Thursday, August 16, 2012

Tomo Sushi

She had been trying to get me to go to Tomo Sushi for a long time, over and over again, after the movies, probably thrice. And then just one day, after ComiCon, we had dinner together. The invite included Ms. Bonilla, Ms. Jacobovitz, and Ms. Bonilla. Sisters, the first former and the latter, the latter invited on a whim because we believed she’d be busy. But, we were in good graces, as she was not, and came along. Tomo is truly a hole in the wall in Burbank’s Promenade (town center?), and this always, always makes me happy. It’s designed like Jinpachi, small and skinny, my wingspan able to touch wall to wall. But it goes deep. The walls were covered with bills, ranging from dollar to tens, written all over it. There weren’t a lot of people in the place, as there was a car show going on, but nonetheless, the food. That’s why we went, right? Well, no. We went for conversations that needed to be had.

As everyone knows, I’m an adventurous eater. But perhaps, these women did not, as I ordered each dish, their eyes got bigger and bigger. To me, they were my staples. To them? Not so much. However, they are out of order, so please forgive me, I know not what I do (that’s a song…).
Uni-ka! And ikura (pronounced eee-kur-a, with a roll of the tongue, kurrrr). The uni was sweet, as usual, though I would like to have mine more… “intact”, as seen at Jinpachi. The quail egg was brighter yellow than what I was used too, which was a welcome surprise, and they were deliciously simple. Ikura is salmon roe, normally looking like bait for fishing. This ikura was cold, pops of saltwater, little bursts of the sea. It’s really hard to mess up ikura, perhaps warmth and softer eggs would do it. But for the most part, it’s good everywhere.

The second dish, third staple, was Spanish mackerel sashimi. This one was a little less prepared than I’m used to, as it wasn’t thinly sliced and then chopped into small squares, and then mixed with ponzu, green onions, and chili sauce, on a bed of spiraled white radish. And I didn’t receive the bones, or the skeleton of the mackerel. Which is the part I love, deep fried and crispy. However, while the preparation was not up to my par, the fish in itself was very tasty. Sweet and delicate, a beautiful silver color, soft texture. I would’ve eaten it with my hands, but alas, I did not.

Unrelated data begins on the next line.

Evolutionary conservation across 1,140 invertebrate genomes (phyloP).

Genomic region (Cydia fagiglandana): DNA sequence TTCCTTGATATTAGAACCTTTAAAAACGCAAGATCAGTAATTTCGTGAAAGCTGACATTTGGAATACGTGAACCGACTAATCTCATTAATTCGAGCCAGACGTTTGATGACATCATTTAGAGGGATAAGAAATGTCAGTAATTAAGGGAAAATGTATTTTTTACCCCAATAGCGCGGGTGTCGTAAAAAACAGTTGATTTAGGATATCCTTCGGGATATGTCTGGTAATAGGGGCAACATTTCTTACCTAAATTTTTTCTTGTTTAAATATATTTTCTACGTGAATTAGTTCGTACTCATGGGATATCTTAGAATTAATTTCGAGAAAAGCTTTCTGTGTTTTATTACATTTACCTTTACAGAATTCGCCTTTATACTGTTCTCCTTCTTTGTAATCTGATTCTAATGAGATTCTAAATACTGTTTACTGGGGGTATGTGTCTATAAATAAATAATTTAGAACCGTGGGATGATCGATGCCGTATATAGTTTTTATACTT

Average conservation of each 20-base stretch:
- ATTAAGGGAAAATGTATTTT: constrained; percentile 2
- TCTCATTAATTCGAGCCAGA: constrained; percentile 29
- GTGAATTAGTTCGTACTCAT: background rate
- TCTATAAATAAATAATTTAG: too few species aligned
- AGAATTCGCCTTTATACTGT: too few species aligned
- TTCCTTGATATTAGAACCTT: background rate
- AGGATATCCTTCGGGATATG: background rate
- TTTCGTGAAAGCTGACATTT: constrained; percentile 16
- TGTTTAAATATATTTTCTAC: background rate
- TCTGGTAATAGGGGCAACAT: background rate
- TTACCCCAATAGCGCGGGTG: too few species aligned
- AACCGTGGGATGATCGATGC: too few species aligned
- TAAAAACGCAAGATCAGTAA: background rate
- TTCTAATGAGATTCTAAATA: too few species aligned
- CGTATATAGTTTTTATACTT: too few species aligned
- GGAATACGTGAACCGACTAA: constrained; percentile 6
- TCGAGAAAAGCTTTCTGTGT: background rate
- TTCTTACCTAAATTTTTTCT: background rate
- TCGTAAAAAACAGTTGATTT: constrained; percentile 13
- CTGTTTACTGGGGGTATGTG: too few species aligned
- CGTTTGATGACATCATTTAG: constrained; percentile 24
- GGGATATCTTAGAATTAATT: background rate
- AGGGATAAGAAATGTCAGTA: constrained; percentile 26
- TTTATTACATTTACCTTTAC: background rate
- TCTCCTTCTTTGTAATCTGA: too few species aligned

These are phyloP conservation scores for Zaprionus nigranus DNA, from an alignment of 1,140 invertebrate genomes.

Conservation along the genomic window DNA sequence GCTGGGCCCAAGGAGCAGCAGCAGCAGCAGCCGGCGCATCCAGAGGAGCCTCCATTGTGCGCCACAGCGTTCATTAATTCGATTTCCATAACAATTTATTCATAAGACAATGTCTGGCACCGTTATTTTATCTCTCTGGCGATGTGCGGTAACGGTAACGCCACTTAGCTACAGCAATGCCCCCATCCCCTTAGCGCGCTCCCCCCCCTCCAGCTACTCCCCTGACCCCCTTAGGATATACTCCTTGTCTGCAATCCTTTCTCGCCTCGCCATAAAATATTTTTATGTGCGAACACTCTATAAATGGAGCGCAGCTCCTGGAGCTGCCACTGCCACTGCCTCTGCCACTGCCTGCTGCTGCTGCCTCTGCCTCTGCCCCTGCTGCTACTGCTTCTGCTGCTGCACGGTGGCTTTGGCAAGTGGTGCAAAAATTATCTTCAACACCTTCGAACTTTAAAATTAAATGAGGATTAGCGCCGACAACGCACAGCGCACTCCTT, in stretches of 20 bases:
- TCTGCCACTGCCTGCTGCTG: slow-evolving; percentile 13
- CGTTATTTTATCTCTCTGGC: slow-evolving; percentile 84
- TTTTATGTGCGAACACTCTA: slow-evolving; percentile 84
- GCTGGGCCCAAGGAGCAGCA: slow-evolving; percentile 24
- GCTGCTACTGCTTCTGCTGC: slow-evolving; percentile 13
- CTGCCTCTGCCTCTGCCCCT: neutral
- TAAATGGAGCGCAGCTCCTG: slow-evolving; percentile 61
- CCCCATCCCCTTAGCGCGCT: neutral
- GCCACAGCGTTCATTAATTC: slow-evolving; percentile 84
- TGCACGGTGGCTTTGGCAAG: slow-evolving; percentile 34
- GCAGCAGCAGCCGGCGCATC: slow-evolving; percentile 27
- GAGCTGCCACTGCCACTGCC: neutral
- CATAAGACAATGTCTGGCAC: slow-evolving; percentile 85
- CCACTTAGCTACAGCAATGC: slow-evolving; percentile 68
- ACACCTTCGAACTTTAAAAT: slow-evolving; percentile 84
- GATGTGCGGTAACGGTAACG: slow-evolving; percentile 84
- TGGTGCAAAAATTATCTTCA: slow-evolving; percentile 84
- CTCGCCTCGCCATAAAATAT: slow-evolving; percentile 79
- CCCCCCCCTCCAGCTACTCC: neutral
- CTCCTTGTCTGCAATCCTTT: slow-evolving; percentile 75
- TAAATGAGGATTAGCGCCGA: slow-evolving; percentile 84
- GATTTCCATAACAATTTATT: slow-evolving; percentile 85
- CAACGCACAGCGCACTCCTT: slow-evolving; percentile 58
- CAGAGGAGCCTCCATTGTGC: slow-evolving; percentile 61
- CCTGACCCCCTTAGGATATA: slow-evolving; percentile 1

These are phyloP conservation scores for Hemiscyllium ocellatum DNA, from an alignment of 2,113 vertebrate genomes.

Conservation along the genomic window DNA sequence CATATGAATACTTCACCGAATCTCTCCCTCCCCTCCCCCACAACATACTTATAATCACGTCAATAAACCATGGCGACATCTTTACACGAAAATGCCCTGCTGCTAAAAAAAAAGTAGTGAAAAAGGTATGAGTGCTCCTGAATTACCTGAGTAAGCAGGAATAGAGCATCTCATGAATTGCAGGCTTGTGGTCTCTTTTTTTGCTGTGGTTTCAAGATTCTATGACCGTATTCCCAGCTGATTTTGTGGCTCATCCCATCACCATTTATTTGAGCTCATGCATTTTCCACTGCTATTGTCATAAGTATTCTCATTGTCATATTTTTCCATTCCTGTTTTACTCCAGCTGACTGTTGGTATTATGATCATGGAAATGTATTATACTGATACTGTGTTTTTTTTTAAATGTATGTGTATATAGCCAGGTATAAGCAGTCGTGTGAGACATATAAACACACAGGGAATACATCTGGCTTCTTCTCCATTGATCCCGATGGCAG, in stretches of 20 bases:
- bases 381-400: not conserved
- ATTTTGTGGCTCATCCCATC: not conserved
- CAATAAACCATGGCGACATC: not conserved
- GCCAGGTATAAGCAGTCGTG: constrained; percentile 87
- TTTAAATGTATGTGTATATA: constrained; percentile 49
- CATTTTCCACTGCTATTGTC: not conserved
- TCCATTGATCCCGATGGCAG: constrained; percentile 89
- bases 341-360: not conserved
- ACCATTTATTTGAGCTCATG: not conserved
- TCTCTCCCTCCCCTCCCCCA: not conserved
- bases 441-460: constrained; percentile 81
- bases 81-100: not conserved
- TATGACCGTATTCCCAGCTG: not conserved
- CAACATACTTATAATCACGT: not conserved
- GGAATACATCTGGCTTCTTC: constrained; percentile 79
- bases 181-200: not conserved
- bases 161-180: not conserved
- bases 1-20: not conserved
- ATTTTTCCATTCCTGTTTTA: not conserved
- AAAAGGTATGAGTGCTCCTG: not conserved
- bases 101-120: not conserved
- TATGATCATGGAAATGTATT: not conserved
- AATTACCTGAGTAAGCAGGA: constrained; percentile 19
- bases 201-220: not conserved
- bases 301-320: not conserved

I believe that Ms. Bonilla (the sister that was eating) ordered a crunchy roll-tempura shrimp, avocado, crab meat wrapped in soy paper. And it was good! Ain’t nuttin’ wrong with a good ol’ simple roll. The crab meat was imitation (rarely do you find crab mixtures with real crab meat in rolls), but cold and moist, never dry, and the tempura. Well. Who doesn’t like tempura? A lighter version of fried yumminess? Yes.
Sweet shrimp! Fourth staple, third dish. With heads! These heads got the best of my companions, as I don’t think they’ve ever seen them before, live (well, alive live, but lively eaten? Whatever, it makes sense in my head). The shrimp was…erm…a little more moist than I would like. Meaning it wasn’t dried enough before it was...or its life was taken.

They’re usually alive in a bag, sitting on cool water and ice, but sometimes can get too water-logged. As this case. But the heads were scrumptious, if not a little bony. Again, with the fried yumminess, everything is good. Usually there is more meat (brain? cheek? do shrimps have cheeks?), but I was happily gossiping away, taking more notice of my companions noticing what I was eating.
Ms. Jacobovitz ordered an avocado roll. And anyone from California knows that the avocados are simply the best. I am sad, for now living on the East Coast, avocados don’t fall from trees at my feet. It was creamy, and sweet (notice the trend, once again?).

And lastly, Ms. Bonilla (the sister still eating) ordered a spicy tuna roll with avocado on top. The spicy tuna didn’t lie. It was spicy! Whew. I still remember. But it was good as well.

A couple of things…I’m not a roll eater, for the most part. I tend to order them because my companions are roll eaters. If I’m by myself, on my own tab, or with someone who will eat what I tell them to eat (no questions asked), you won’t see them on my table or at the bar. However, if the chef gives me something roll-esque, I will never refuse. But I do judge a place by the stickiness of the rice, obviously, the stickier the better, and Tomo had good stickiness.

But I would have preferred…more…oomph. The little bits of extra that one will sometimes get. But perhaps eating at a table might do that. Sushi with friends is always a pleasure though, maybe because of the way the food is served, in several dishes, all at different times.

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